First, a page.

Tom Bell, Staff Writer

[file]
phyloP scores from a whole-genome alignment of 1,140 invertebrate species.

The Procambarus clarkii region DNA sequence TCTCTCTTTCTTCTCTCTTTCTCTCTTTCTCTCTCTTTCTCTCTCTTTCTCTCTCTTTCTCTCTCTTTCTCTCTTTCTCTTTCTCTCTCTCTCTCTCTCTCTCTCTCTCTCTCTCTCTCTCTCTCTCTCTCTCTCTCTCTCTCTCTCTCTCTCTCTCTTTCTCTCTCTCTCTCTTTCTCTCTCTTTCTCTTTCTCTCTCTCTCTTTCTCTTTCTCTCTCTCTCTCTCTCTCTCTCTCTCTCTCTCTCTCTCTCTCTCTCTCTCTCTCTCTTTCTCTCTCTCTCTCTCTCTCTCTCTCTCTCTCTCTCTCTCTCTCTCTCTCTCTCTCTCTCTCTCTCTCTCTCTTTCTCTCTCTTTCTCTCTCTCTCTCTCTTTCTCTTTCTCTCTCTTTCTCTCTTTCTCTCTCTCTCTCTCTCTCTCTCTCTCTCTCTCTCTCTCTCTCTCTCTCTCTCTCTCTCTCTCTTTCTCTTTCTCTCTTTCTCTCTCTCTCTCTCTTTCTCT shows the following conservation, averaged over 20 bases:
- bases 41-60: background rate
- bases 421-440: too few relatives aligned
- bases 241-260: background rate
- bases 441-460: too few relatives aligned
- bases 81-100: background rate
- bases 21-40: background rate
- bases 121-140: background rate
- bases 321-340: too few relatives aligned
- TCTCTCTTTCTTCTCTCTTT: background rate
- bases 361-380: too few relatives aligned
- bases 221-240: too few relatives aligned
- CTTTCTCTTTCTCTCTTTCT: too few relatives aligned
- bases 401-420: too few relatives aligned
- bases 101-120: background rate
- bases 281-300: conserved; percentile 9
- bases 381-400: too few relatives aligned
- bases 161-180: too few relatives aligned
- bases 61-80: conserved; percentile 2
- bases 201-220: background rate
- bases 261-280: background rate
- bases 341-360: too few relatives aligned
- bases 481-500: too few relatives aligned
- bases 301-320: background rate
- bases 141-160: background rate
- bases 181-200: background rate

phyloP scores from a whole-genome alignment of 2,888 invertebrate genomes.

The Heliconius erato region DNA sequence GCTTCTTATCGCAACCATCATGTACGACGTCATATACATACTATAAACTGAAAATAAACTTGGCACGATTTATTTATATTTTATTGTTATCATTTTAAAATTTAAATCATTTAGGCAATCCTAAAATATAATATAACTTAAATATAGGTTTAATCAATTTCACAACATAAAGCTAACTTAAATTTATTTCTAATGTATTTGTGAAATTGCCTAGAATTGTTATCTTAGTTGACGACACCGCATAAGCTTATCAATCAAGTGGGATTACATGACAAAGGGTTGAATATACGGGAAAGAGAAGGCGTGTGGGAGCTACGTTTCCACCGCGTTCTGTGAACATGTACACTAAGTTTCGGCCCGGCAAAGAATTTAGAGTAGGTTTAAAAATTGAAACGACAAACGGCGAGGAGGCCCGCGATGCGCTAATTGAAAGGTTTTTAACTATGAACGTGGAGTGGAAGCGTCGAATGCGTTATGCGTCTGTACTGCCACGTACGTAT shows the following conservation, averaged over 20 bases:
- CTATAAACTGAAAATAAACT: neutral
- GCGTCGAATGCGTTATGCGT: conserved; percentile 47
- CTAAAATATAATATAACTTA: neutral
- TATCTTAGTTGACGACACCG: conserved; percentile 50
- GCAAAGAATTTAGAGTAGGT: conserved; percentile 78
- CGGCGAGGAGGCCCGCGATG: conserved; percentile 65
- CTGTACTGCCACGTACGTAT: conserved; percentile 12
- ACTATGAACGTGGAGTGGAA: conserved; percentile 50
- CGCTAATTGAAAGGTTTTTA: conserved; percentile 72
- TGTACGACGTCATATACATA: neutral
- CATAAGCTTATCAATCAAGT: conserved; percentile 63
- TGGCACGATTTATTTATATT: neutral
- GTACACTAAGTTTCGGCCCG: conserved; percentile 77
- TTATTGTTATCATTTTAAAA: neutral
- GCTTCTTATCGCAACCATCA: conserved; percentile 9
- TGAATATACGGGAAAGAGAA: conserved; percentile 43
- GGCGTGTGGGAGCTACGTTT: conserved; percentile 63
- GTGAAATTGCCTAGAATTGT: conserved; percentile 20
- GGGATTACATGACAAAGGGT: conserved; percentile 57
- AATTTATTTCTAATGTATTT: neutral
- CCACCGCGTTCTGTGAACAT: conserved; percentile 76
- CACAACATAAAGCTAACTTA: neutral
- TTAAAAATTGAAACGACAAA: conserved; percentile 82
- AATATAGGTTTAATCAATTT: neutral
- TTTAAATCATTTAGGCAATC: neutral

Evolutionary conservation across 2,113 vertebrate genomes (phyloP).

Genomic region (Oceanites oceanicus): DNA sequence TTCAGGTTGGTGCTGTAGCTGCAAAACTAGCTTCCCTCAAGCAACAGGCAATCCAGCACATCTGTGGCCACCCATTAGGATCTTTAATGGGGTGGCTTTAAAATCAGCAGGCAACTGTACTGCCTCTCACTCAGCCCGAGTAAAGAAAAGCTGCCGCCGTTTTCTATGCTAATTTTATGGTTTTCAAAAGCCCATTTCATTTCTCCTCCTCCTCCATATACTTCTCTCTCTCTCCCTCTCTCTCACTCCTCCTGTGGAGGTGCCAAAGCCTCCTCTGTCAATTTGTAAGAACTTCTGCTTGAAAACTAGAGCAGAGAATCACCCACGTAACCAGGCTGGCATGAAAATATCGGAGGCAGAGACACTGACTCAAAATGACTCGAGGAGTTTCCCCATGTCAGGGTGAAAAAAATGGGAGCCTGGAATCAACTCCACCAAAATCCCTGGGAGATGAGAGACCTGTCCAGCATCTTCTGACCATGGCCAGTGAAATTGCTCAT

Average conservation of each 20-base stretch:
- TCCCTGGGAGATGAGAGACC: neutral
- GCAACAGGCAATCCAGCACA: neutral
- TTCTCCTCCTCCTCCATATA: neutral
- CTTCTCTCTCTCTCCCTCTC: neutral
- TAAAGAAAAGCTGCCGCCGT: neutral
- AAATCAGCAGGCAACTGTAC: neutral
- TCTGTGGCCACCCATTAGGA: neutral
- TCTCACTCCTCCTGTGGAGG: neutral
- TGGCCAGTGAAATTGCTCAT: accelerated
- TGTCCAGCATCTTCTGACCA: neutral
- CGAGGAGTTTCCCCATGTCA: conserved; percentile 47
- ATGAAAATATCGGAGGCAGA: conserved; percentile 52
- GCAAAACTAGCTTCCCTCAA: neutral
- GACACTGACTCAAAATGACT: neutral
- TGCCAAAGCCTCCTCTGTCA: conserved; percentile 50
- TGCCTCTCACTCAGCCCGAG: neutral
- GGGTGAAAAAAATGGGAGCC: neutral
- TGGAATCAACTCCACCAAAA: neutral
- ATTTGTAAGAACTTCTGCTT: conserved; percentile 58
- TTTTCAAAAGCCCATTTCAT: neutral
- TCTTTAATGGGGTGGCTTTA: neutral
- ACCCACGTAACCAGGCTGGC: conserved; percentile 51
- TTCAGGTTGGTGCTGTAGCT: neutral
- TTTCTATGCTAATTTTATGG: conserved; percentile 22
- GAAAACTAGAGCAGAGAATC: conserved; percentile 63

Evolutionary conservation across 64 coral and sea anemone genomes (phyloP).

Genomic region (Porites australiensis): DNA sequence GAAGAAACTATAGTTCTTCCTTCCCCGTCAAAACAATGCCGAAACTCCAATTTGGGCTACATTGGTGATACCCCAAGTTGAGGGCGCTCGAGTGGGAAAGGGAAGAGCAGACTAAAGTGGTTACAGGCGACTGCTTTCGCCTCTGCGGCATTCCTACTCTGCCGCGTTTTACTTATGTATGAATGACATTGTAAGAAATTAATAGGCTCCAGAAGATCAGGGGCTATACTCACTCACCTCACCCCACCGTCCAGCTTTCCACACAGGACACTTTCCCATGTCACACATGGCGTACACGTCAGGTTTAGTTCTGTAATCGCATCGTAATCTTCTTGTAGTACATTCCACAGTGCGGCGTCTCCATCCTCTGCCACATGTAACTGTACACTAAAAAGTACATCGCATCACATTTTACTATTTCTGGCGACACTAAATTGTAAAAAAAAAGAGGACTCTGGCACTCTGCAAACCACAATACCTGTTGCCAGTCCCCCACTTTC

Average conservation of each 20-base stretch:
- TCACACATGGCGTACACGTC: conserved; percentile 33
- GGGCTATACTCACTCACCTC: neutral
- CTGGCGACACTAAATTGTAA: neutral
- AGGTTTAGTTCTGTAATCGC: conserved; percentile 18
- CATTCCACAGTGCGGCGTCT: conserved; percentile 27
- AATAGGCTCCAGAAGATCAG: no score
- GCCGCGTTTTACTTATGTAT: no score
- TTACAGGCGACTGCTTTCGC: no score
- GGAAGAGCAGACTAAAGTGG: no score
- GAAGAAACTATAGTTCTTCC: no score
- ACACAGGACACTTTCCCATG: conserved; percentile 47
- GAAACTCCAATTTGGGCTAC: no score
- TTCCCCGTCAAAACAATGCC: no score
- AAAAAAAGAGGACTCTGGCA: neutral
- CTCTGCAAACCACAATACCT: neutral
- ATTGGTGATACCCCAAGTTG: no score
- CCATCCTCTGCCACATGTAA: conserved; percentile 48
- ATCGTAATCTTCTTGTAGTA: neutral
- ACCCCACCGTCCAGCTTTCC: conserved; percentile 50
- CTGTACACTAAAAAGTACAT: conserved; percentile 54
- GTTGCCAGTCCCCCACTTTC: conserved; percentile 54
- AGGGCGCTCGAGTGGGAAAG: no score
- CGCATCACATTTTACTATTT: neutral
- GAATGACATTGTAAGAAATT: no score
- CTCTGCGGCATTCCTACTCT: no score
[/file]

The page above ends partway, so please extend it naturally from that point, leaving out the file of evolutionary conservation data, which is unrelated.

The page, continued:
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Restoring a river is not an undertaking for someone looking for quick results. Fortunately for communities in the Presumpscot River watershed, Dusti Faucher takes the long view. For more than two decades, Faucher has been struggling to bring life back to one of the oldest industrial rivers in the United States. Along its 26-mile-long journey from Sebago Lake to Casco Bay, the Presumpscot has more dams per mile than any other river in Maine. One of the dams, the Smelt Hill dam, was removed a decade ago, returning the lower section of the river to its natural state for the first time since the 1730s. Eight dams remain. Faucher was one of the early leaders of Friends of the Presumpscot River, a grassroots organization formed in 1992 to fight a proposed de-inking plant in South Windham. The group won that battle and then worked to restore migratory fish species. It persuaded federal regulators to require provisions for fish passage in new licenses for five hydroelectric dams. In a separate action, the group successfully petitioned the state to order fish passage at the Cumberland Mills Dam in Westbrook, a project that was completed last spring. The group is now seeking to assure the best possible fish passage for the Saccarappa Falls dam, a project that is scheduled to be done in 2015. Two decades ago, Faucher says, people didn’t see much potential for the river, which was used to convey industrial waste and sewage to the sea. Today, the city of Westbrook has embraced the river as a centerpiece of its downtown redevelopment efforts. Other than raising two children, working to restore the Presumpscot is the most important work she’s done in her life, Faucher says. “It feels like righting a wrong that began 200 years ago and leaving something very tangible behind that’s bigger than me,” she says. Faucher, 68, lives in the winter in Florida with her husband, Ron Faucher, who six years ago retired from the Portland Water District, where he worked for years protecting the water quality of Sebago Lake. Every summer, though, the couple return to Windham and live in a camper at Dundee Park, a 20-acre recreational area on the Presumpscot River. The couple co-manage the park, which has a popular beach. “It’s wonderful to be back on the river and see all the wildlife,” she says. “It becomes full circle.”